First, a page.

Editorial: A message of hope
Here’s a parable often attributed to the Cherokee:
An elder tells his grandson of a battle between two wolves inside us all. “One is evil. It is anger, jealousy, greed and resentment. The other is good. It is joy, love, hope, humility, kindness, empathy and bravery.”
The boy thinks about it and asks, “Grandfather, which wolf wins?”
The old man replies, “The one you feed.”
For this Christmas week, when another ancient story tells of an angel who advised shepherds to be not afraid, for she brought glad tidings of peace on Earth and goodwill toward men, let’s take stock of what we are feeding.
We are at the outset of a presidential campaign in which some candidates are telling their audiences that we are in World War III, that ISIS wants to fly its flag over the White House, that people entering the country illegally are rapists and terrorists, that our country is no longer great.
While terrorism and ISIS are real threats, let’s stipulate that it is possible to exaggerate these dangers (and many others) for political gain.
Let’s consider that a constant drumbeat of such exaggeration fails to feed that gentle side of joy and hope, empathy and humility. That it risks leading us to compromise our values as a nation, to become callous to huddled masses yearning to breathe free, to become mean-spirited and, worst of all, fearful.
People who are fearful lose perspective and make rash decisions.
Good choices require confidence, broad perspective and strategic thinking.
Let’s start here: The United States of America is a truly great nation. Where would you rather live?
We’re not losers, we’re not weak and our leaders aren’t stupid.
Yes, we face significant challenges and real threats — neither the United States nor the rest of the world is perfect nor risk free, and we have not achieved peace on Earth. This is not new.
If we measure our greatness by how we treat each other at home, our behavior today is much better than during slavery, the conquering of the frontier and Native Americans, the internment of Japanese Americans, the time of Jim Crow or waves of discrimination against the Irish, Catholics, Jews and homosexuals.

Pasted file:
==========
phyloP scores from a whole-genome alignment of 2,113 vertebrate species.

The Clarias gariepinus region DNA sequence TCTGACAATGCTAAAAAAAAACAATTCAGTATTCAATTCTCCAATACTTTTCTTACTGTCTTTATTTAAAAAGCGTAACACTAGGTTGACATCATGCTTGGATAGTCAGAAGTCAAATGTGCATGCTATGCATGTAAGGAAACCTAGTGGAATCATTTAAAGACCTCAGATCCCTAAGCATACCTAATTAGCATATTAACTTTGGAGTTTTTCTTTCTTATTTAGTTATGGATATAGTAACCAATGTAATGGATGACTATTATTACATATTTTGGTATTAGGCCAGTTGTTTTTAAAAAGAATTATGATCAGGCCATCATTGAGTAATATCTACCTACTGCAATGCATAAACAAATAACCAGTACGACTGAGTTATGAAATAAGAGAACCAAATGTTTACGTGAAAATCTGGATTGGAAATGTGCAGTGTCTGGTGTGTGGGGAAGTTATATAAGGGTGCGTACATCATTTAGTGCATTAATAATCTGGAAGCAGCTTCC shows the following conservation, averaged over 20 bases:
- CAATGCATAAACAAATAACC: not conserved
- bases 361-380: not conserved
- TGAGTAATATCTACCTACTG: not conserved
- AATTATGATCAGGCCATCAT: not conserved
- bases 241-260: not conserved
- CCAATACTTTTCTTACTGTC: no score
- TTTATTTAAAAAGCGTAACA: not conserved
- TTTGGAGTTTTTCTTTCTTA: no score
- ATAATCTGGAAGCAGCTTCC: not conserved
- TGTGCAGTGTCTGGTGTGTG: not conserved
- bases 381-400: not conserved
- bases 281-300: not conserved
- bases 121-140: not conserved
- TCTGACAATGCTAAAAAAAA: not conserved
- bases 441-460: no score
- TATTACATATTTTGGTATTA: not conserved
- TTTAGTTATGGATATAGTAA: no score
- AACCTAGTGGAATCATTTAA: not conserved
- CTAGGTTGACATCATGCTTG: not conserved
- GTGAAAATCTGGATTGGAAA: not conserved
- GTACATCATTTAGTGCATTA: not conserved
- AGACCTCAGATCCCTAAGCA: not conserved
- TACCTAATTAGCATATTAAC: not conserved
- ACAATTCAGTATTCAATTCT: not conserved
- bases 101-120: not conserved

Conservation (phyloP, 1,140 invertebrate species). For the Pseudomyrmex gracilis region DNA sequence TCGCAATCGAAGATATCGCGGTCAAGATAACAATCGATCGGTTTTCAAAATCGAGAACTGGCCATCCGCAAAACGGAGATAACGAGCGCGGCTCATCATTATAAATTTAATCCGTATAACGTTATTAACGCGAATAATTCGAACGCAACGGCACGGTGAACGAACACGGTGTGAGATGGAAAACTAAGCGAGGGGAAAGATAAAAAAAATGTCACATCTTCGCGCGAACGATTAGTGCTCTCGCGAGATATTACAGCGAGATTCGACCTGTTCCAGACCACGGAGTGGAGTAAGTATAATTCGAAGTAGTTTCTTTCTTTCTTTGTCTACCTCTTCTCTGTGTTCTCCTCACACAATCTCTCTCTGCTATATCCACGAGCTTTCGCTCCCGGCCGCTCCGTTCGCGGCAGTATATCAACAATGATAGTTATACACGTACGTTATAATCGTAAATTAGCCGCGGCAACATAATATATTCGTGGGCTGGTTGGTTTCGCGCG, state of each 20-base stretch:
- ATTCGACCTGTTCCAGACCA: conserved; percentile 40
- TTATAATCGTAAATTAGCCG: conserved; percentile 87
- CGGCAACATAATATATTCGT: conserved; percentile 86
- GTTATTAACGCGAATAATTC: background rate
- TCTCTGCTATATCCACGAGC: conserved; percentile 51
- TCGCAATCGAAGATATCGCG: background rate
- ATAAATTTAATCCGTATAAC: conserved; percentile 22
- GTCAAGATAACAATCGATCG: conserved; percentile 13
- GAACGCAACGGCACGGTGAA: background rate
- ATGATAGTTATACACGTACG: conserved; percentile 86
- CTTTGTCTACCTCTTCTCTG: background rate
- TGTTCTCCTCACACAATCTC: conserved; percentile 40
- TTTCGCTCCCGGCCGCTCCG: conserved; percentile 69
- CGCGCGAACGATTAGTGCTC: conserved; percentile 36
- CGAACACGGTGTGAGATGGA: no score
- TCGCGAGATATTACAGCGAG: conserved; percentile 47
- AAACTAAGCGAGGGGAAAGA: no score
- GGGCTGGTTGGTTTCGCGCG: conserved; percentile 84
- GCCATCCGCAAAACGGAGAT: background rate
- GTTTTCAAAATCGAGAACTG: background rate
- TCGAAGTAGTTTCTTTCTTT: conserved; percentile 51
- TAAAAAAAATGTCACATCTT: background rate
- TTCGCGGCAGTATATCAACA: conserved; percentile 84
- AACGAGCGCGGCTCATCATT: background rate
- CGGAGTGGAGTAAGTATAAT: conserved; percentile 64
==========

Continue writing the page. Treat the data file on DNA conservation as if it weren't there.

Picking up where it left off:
In fact, one possible yardstick of our greatness might be whether we have learned from those times in how we today treat Muslims as a group or Latin immigrants as a group.
In the Great Depression, President Franklin Roosevelt famously told Americans in his first inaugural address that “the only thing we have to fear is fear itself — nameless, unreasoning, unjustified terror which paralyzes the needed efforts to convert retreat into advance.”
A few sentences later, FDR said this: “Compared with the perils which our forefathers conquered because they believed and were not afraid, we have still much to be thankful for.”
We would argue that is the case today — that the threat posed by Islamic extremists, while real, is certainly no greater than perils this great nation has faced and overcome before.
The nation divided and took up arms against itself in the Civil War, losing 620,000 lives. Then, as the fighting ended, it lost its president.
We lost another half million in World Wars I and II.
Polio crippled and killed tens of thousands. Each year, more than 30,000 Americans die from each of these: Traffic accidents, gunshots and drug overdoses, the bulk of the latter being from prescription opioids and their chemical sibling heroin.
Statistically, driving is far and away the most dangerous, life-threatening thing each of us does on a regular basis. The odds of an American dying in a traffic accident are more than 1,000 times greater than being killed by a terrorist. Somehow, though, we are not frightened to get in our cars and travel short and long distances.
Since 9/11, 45 people have been killed by Islamic extremists on U.S. soil. Counting 9/11, about 3,400 people have been killed by terrorism in the United States in the last 15 years — roughly 3 percent of the total killed each year by traffic accidents, guns and overdoses combined.
To be sure, we must work to neutralize ISIS, we must seek to identify and stop lone-wolf terrorists such as the San Bernardino attackers, and we must learn from our shortcomings, such as the failure to spot Tashfeen Malik’s extremist views before letting her into the country.
We also must get our reaction to this threat into perspective and not let it lead us to rash decisions that cast aside our values as a pluralistic nation of immigrants.
Failure to do so — for example by choosing to spend more of our treasure and blood seeking to determine other countries’ destinies, as we have failed to do in the long term in Iran, Vietnam, Afghanistan and Iraq — will only help Islamic and other extremists, foreign and domestic, recruit others to their causes.
Being able to beat everyone up — or carpet bomb until sand glows — does not make us great. It makes lasting enemies and feeds the angry wolf’s bloodlust.
Let us not live in fear. Let us recognize that we are a free people living in a great country. We have the opportunity, still, to be a beacon to the world. To do this, we must exercise goodwill toward men.
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